To be fair, it could be said by many measures, the quality of life for the average person in those countries is better than in a society built on a model of competition.

We Americans rightly argue the free enterprise system is rooted in a Judeo/Christian work ethic based on personal responsibility.

People living in Scandinavian countries with socialist governments would rightly argue their form of government is rooted in the Christian ideals of compassion, sharing, and mutual care.

If both free enterprise and socialism have roots that can be traced, at least in part, to Christianity, then who’s right?

You could only say it would depend on your definition of a good society, and good and reasonable people would disagree on that definition.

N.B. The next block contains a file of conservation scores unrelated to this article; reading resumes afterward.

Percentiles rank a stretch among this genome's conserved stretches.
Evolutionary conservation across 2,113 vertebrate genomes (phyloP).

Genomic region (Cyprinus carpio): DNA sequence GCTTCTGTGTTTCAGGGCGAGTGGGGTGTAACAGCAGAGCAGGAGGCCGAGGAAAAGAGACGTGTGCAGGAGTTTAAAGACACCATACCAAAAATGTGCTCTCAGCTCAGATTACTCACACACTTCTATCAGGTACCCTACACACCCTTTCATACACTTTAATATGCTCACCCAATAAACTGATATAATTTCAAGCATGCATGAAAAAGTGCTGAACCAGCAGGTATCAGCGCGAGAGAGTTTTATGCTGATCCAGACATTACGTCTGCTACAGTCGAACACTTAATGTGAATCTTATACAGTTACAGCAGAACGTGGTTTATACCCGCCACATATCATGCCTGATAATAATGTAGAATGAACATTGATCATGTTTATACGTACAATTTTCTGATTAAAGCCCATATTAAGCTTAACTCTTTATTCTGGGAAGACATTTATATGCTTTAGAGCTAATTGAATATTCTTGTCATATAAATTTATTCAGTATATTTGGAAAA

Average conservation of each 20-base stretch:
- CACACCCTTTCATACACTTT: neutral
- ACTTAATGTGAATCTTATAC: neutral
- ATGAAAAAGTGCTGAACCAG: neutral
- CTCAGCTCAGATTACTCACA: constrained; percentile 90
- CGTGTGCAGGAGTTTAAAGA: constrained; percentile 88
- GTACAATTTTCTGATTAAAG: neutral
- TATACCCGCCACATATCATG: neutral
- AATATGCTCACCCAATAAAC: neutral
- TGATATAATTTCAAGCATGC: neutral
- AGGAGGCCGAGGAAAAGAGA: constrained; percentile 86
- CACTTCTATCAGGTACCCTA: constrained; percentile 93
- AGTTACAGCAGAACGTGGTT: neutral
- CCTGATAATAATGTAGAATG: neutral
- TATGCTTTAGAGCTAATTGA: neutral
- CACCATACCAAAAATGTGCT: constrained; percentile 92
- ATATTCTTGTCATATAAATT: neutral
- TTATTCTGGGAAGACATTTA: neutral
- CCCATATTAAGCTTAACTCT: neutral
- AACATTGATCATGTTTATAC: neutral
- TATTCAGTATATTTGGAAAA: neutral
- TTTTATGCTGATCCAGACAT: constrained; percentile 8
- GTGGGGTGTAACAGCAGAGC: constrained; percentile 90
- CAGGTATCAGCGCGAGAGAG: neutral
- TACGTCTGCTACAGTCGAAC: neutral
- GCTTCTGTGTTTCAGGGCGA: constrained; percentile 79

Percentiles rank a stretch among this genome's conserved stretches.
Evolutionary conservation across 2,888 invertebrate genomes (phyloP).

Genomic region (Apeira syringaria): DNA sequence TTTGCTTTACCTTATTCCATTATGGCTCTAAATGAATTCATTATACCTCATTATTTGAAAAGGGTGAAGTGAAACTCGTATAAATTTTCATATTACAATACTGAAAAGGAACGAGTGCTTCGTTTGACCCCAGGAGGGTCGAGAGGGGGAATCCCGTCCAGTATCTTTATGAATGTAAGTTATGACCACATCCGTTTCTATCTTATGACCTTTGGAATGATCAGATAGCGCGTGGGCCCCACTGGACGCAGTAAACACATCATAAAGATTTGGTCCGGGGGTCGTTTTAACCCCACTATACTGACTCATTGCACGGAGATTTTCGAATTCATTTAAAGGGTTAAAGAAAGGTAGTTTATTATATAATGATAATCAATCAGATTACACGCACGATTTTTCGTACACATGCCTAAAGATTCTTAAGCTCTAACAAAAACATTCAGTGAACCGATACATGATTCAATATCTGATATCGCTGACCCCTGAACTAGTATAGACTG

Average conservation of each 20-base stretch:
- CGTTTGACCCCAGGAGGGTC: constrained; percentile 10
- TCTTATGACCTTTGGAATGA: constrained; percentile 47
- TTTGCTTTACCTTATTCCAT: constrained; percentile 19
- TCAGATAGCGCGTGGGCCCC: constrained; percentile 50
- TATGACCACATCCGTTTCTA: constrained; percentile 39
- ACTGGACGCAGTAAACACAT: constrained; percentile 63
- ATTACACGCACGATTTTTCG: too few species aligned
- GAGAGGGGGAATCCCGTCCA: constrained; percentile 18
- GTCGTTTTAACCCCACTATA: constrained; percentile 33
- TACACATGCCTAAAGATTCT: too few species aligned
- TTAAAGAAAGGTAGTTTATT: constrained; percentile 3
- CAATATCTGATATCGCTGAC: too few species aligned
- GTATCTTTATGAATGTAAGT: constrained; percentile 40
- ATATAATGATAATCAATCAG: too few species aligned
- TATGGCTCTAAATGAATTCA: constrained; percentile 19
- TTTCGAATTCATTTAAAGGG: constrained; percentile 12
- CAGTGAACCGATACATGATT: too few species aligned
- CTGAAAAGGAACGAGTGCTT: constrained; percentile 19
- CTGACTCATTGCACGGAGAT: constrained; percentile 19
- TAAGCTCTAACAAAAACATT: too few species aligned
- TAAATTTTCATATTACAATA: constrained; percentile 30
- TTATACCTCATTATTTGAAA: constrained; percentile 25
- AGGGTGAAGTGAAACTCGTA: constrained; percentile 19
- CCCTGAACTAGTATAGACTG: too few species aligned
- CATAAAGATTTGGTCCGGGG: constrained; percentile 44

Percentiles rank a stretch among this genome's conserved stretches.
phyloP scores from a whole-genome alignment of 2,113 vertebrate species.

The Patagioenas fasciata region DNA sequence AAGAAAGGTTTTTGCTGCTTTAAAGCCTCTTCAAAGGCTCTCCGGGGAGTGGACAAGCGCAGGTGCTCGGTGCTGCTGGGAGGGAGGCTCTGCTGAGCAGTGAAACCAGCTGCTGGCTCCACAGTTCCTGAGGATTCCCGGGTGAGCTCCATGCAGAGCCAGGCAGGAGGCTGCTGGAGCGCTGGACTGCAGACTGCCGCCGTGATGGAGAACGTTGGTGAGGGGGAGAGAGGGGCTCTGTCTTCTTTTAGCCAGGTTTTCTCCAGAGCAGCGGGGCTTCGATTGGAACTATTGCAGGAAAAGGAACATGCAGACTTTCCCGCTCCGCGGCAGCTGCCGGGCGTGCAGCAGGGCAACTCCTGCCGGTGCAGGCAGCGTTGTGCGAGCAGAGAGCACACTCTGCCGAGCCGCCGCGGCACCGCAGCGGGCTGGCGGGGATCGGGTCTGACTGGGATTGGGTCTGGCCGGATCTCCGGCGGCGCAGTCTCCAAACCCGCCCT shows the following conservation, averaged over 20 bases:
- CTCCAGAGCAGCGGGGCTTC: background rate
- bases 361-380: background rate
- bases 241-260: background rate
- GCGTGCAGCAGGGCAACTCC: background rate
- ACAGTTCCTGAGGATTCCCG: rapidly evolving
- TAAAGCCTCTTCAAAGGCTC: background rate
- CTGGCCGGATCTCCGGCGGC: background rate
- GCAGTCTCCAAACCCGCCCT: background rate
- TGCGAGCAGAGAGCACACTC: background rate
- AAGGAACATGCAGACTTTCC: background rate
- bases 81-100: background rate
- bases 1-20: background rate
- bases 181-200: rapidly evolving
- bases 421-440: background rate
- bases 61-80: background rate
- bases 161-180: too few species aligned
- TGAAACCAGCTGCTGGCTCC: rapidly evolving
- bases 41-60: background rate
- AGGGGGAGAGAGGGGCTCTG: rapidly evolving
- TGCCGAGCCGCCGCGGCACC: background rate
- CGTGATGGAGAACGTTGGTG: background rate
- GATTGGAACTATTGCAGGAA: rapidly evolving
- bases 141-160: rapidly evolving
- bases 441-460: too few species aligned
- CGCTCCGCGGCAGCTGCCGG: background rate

I’ve made my peace with the question, and my imperfect answer is I’m a Christian who believes in free enterprise.

But as a Christian, I am troubled by the ever-widening chasm between modern free enterprise and its Judeo/Christian underpinnings. Without its Christian tradition to guide it and place compassionate limits on it, free enterprise will descend into savagery.

As a person of faith, steeped in the tradition of both personal responsibility and care for the weak, I see merits for both systems.

As an observer of modern culture, I shudder to think of the world we will bequeath to the future. Both socialism and capitalism, severed from their ethical taproots in Christianity, will be disastrous.

Neither, I fear, will bear much similarity to the ideal of the good society formed in the wake of Jesus’ exemplary life and described in the book of Acts: local, joyful, organic sharing; intentional simplicity of heart and life; and at its core, a nobler vision of communal life, driven not by fear of scarcity or desire for control, but by love itself, which, in the midst of our frantic striving, I fear we have forgotten to even want.